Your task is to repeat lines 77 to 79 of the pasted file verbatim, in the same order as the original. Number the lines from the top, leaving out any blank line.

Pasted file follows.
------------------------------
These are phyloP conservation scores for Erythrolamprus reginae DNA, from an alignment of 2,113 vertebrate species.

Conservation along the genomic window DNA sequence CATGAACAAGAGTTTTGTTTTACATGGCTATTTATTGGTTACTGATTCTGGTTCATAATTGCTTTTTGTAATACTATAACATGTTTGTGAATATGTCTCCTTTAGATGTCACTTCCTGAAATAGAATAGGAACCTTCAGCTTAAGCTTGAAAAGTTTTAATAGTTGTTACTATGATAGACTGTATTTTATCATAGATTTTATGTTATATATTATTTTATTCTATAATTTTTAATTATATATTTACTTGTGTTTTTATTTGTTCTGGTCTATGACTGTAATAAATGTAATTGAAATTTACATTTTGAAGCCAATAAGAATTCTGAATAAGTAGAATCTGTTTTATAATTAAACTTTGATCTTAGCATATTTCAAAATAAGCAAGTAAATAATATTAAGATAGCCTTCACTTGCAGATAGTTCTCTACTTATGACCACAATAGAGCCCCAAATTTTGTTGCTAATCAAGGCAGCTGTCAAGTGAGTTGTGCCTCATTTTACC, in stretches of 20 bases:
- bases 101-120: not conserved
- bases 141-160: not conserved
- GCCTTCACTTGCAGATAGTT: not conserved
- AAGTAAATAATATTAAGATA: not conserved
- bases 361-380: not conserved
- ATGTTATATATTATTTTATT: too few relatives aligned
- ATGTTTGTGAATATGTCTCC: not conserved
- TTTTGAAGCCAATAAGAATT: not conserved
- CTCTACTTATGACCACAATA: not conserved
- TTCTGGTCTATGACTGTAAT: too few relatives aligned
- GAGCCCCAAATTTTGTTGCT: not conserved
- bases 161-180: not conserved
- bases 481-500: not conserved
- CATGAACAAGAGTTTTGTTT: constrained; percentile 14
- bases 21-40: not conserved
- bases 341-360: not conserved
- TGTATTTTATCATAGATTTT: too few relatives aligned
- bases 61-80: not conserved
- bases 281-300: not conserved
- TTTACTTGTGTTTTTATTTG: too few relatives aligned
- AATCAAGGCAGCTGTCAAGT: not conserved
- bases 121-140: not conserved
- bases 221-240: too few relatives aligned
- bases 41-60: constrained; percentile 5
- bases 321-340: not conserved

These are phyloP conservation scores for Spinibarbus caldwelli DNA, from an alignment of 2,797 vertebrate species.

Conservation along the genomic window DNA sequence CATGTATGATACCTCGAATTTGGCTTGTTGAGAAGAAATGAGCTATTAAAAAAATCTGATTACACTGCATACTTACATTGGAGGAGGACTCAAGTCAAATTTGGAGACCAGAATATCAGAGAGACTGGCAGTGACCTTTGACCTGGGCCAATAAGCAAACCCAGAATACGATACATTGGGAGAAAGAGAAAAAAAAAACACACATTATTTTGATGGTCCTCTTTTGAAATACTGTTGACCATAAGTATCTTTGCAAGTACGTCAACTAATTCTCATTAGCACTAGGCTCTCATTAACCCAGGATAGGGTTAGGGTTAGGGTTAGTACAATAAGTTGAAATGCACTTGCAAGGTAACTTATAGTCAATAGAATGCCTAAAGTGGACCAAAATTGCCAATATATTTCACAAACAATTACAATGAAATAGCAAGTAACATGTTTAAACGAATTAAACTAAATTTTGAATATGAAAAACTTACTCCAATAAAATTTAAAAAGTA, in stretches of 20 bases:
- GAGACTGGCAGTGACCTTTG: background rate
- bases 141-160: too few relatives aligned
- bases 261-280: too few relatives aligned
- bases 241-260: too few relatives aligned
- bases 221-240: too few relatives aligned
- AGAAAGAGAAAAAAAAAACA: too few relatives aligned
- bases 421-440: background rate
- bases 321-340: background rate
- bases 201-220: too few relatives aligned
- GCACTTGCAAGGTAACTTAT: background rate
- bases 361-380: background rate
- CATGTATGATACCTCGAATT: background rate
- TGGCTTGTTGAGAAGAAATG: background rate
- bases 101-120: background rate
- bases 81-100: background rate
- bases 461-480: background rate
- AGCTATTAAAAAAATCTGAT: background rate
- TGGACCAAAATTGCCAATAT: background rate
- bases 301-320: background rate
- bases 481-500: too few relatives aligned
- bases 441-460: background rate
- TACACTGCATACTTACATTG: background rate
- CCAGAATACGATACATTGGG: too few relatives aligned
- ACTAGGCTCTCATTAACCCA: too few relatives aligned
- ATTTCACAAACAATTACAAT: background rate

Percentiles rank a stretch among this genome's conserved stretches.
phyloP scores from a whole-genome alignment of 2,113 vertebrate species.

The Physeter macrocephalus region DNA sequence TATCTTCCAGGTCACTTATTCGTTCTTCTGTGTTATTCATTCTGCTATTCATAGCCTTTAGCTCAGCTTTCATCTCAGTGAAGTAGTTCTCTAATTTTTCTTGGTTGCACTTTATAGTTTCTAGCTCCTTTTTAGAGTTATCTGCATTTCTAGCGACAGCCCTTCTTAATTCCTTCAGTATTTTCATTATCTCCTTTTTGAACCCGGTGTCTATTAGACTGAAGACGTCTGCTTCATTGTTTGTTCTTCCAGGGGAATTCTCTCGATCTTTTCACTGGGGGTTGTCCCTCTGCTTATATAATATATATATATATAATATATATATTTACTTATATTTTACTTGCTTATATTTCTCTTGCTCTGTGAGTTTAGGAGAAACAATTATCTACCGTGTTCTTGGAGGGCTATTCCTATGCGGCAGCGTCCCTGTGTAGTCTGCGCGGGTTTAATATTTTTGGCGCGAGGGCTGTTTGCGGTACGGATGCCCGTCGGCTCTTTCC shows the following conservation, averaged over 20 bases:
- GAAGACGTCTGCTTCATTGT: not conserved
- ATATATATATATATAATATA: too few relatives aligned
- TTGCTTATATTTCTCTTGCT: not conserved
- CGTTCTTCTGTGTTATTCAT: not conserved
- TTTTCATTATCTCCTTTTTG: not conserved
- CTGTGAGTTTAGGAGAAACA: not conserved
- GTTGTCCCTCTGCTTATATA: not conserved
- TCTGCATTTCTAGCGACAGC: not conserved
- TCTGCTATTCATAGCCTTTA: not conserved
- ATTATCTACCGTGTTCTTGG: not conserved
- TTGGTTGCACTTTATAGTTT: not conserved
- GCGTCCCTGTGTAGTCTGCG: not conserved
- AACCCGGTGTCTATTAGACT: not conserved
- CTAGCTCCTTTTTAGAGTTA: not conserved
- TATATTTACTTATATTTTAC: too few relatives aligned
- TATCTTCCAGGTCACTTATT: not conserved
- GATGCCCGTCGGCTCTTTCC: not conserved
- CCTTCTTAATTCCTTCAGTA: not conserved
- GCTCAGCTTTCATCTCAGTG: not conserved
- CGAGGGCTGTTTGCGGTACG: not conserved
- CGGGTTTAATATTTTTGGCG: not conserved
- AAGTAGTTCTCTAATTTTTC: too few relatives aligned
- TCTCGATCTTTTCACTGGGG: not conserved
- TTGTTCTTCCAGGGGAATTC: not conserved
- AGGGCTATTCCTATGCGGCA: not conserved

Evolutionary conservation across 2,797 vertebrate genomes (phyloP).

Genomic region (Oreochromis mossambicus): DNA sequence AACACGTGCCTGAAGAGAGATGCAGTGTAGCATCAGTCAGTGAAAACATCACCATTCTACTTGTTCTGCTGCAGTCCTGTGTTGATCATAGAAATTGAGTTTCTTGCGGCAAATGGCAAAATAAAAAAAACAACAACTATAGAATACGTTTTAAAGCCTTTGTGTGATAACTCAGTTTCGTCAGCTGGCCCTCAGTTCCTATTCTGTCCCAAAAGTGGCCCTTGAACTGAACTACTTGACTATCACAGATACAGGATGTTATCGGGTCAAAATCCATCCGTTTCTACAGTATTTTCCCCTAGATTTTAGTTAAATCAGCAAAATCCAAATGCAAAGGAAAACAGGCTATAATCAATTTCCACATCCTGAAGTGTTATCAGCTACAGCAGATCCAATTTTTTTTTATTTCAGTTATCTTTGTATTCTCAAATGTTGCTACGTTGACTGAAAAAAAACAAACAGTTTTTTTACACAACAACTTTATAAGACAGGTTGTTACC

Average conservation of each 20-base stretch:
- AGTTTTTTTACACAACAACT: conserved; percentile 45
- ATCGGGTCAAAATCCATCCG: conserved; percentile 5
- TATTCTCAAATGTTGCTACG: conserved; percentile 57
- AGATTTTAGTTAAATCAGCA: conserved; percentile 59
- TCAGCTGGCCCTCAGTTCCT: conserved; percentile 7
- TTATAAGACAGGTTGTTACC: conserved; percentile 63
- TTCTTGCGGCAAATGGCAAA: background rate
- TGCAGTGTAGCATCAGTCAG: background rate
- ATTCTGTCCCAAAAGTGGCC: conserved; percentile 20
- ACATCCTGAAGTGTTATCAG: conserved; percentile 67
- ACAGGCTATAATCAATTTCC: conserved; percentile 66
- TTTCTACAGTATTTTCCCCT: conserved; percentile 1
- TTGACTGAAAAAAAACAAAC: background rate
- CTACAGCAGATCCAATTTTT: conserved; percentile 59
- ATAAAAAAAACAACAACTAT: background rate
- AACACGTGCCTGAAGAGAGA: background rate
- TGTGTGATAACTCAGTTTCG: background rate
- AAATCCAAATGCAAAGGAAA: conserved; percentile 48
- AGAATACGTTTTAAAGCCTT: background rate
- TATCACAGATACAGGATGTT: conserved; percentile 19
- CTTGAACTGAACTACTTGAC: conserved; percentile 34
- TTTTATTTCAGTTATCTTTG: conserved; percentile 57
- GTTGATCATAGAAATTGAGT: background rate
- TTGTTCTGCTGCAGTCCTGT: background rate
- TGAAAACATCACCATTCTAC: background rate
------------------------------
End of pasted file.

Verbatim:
- CGAGGGCTGTTTGCGGTACG: not conserved
- CGGGTTTAATATTTTTGGCG: not conserved
- AAGTAGTTCTCTAATTTTTC: too few relatives aligned